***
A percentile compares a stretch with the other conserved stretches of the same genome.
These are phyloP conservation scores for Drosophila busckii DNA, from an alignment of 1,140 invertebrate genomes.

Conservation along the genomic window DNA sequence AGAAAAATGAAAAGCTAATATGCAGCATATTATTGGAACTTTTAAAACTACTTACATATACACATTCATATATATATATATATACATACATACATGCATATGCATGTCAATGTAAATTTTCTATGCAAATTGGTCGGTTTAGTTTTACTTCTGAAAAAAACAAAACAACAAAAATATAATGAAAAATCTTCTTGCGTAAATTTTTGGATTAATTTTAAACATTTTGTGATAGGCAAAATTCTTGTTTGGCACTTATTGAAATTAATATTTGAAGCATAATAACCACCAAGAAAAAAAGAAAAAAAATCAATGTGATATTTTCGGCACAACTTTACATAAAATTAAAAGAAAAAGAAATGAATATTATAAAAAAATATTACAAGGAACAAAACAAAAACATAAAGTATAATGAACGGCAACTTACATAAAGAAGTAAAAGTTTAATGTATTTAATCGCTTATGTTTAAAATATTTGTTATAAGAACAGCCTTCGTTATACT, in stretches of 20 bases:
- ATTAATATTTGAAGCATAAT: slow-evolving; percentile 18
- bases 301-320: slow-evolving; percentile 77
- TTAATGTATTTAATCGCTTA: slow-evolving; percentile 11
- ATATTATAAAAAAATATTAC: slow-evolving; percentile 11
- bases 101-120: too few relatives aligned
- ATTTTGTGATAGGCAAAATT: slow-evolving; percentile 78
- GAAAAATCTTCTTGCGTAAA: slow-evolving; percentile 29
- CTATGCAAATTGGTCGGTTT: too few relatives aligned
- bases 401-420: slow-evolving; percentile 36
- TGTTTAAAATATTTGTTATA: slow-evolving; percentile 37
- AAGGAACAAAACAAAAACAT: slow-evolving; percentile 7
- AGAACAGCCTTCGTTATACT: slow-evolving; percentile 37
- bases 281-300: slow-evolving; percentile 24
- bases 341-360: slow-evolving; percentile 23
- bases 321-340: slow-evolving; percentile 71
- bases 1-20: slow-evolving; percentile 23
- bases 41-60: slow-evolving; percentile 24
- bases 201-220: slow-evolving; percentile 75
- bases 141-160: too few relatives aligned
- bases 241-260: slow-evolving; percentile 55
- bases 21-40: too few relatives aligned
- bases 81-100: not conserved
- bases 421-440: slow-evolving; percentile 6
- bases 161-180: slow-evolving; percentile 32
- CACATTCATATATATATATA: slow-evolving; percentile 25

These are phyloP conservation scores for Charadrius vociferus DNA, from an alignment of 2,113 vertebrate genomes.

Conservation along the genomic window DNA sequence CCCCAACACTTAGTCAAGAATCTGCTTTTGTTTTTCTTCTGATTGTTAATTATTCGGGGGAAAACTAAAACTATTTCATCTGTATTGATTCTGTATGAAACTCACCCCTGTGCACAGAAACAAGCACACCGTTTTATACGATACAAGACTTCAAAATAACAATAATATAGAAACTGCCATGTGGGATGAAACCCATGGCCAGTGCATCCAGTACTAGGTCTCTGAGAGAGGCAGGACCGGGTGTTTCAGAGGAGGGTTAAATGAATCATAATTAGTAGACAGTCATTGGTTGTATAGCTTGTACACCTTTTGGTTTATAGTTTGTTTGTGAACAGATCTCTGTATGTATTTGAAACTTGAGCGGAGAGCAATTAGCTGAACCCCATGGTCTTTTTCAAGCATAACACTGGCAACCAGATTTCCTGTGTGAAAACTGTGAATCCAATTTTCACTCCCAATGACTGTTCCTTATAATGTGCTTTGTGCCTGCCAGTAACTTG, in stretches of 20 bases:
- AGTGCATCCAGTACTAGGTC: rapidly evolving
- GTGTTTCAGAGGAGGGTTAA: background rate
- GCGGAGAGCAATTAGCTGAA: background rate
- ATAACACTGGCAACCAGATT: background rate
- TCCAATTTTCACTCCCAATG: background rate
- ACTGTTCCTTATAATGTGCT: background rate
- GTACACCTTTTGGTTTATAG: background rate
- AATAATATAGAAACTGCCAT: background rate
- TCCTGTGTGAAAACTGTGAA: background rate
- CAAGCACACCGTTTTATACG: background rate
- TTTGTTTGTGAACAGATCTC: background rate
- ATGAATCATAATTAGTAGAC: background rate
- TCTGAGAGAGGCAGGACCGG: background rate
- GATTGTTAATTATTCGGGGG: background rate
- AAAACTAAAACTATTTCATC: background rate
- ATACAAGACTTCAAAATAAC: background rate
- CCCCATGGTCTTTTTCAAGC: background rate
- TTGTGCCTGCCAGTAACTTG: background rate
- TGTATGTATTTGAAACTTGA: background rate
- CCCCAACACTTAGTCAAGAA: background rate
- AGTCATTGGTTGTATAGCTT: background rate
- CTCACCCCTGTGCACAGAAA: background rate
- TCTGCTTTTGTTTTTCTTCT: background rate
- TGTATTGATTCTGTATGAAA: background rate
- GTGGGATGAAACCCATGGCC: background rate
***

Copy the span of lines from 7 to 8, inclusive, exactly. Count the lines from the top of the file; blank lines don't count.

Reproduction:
- ATATTATAAAAAAATATTAC: slow-evolving; percentile 11
- bases 101-120: too few relatives aligned